There's no money in marathon swimming and not much glory either.
Long-distance open-water swimmers battle monotony as much as they fight the elements and their bodies. They swim through marrow-chilling cold, jellyfish, long nights and sensory deprivation. There's no conversation and little sightseeing.
It's just right stroke, left stroke, right stroke, left stroke -- for hours on end.
Dr. Marcella MacDonald, who has swum the English Channel 15 times -- including three double crossings -- says the chill factor can be the biggest barrier. The channel typically ranges from 59 to 67 degrees.
"I have to say the cold is one of the worst things," she says. "It's very, very cold over there. People will say to me, 'Oh, that's not that bad of a temperature,' and I'll say, 'When was the last time you took a 65 degree bath and then stayed in there for 10 hours? Then we'll talk.'"
Yet MacDonald and other marathon swimmers crave the challenge. A channel is something to cross. An island is something to swim around. Like mountain peaks for climbers, open-water routes beckon to be conquered.
Three of the best-known routes (out of hundreds worldwide) comprise the Triple Crown of Open Water Swimming: the English Channel, Catalina Channel and Manhattan Island Marathon Swim. That's nearly 70 miles of saltwater chop.
When MacDonald completed her triple in 2013, swimming just over 20 miles from Catalina Island to the California coast, she joined an exclusive club. As of Sept. 8, when 16-year-old Charlotte Samuels of New Jersey crossed the English Channel, just 99 swimmers have been documented as completing all three.
Their reward? A certificate if they want it. Otherwise, just satisfaction.
Rendy Lynn Opdycke, who completed all three in a 35-day span in 2008, laughs at the notion of fame or fortune coming her way.
"It's not like you get a million dollars," says Opdycke, who was 24 when she did it. "A lot of times you won't even get recognition for it. It's just something to have there on your shoulder."
Daniel Robinson, who completed his triple this year, joked about the big draw: "You get your name on a list."
But really, he says, it's about goal setting and achievement. At 56, the former Northwestern swimmer needs that.
"It's nice to have an event as you're older to keep you exercising," says Robinson, of Seattle. "If I don't have a swim meet or something in front of me, I'll gradually just go home and drink beer and screw off. It does keep you focused. And the training, it's sort of all consuming."
The triple crown's history
Swimmers have been crossing the English Channel since 1875 and doing so regularly since the early 1920s. The English Channel is the best-known marathon route and a bucket-list item. Nearly 1,500 men and women have done it.
"If you take 100 people anywhere around the world and you say, 'I'm a channel swimmer, I'm an ocean swimmer, I'm a marathon swimmer,' inevitably the question is, 'Have you done the English Channel?'" says Steven Munatones of Huntington Beach, California, a former long-distance swimmer and co-founder of the World Open Water Swimming Association, which tries to track and document open-water swims.
"So that is the standard, just like the Olympics is for pool swimming or Everest is for mountaineers."
Its temperature, strong tides, distance (about 21 miles) and history make the English Channel the premier ocean swim. The other two legs of the triple crown don't have the same gravitas but have long histories and significant challenges.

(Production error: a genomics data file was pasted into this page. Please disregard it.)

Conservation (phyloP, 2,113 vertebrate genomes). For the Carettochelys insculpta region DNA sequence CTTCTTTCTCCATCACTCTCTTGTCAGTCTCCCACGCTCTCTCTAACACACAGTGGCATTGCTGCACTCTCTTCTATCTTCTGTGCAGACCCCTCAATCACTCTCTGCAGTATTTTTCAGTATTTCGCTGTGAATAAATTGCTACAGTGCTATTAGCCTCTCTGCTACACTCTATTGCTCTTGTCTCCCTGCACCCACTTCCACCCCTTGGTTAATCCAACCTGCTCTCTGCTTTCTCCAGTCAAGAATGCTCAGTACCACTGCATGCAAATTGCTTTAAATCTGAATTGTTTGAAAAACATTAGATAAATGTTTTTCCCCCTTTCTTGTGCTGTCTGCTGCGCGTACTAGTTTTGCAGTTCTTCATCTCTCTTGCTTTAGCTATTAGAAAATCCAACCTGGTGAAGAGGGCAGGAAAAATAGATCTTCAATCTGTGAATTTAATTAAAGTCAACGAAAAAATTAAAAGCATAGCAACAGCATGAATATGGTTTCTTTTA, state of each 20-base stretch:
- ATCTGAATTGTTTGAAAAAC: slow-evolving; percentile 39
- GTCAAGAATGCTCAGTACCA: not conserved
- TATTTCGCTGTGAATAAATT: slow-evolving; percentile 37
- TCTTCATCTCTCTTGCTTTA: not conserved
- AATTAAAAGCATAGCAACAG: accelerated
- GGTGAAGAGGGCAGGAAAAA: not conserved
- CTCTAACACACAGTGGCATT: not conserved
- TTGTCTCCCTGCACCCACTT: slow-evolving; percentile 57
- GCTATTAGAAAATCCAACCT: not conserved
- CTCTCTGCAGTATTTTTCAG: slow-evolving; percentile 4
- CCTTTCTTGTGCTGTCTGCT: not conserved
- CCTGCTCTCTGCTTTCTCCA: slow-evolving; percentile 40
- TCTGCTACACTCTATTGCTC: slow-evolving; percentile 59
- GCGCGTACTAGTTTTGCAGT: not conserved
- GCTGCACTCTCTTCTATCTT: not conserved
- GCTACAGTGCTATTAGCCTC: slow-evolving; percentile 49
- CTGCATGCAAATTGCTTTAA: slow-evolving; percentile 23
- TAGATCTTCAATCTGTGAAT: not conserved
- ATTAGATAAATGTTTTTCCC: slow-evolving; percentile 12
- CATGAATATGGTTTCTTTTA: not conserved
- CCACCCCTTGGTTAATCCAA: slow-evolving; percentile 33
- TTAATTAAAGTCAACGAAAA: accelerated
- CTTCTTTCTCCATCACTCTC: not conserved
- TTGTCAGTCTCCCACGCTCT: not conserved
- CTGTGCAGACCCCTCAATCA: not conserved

The Catalina Channel was first crossed in 1927 and offers many of the same difficulties as its English counterpart. Manhattan was first circumnavigated in 1915, and organized swims around the island date to 1928. Since 1982, the annual Manhattan Island Marathon Swim has grown in prominence and ranks as the world's longest swimming race at 28.5 miles.
Though the three swims never have been formally connected, some swimmers began linking them in the late 1980s. In 1987, Jack Robertson of San Diego was quoted as saying he would do "a tripleheader" of the English Channel, Manhattan and Catalina. A year later, noted masters swimmer Ashby Harper lumped them together when he said he would attempt the "rare triple."
Though Robertson and Harper didn't achieve their goal, the sport was ripe for the triple-crown concept. Morty Berger, founder of NYC Swim (which manages the Manhattan Island Marathon Swim and other events), says he began referring to the English and Catalina channel swims as "sister swims" after taking over the event in 1993. Eventually, he started using the term triple crown in connection with his race and the two other swims.
"I'm from Baltimore," says Berger. "I grew up going to the Preakness [part of horse racing's Triple Crown], and so it was a way of trying to get the Manhattan swim in the same breath as the English Channel. Catalina wasn't in the same breath either.
"So every time I would talk to the press about covering the Manhattan swim as it was growing, they would go, 'Well, we really don't know about it,' and I would say, 'It's like the English Channel.'"
Soon others were using the term and talking of doing all three. In recent years, attempts at the triple crown have taken off. When Opdycke completed her triple in 2008, she was listed as just the 24th to do it. In six years, that number has more than tripled. Munatones set up a website in 2010 to raise awareness, and marathon swimmers -- much like marathon runners, ultra runners, triathletes and cyclists -- now try to knock them off one by one.
Triple crown a goal?
Indeed, that was the motivation for Opdycke in 2008, but not every marathon swimmer has embraced the triple-crown quest. Opdycke was already an experienced long-distance swimmer (with a victory in the Manhattan race), but when her coach challenged her to swim the three in a shorter period than anyone before, she took it up.
On July 5, she did the Manhattan swim in 7:46:32. She swam the English Channel 22 days later in 10 hours, 54 minutes. On Aug. 9, she took 8:28:21 to do the Catalina crossing.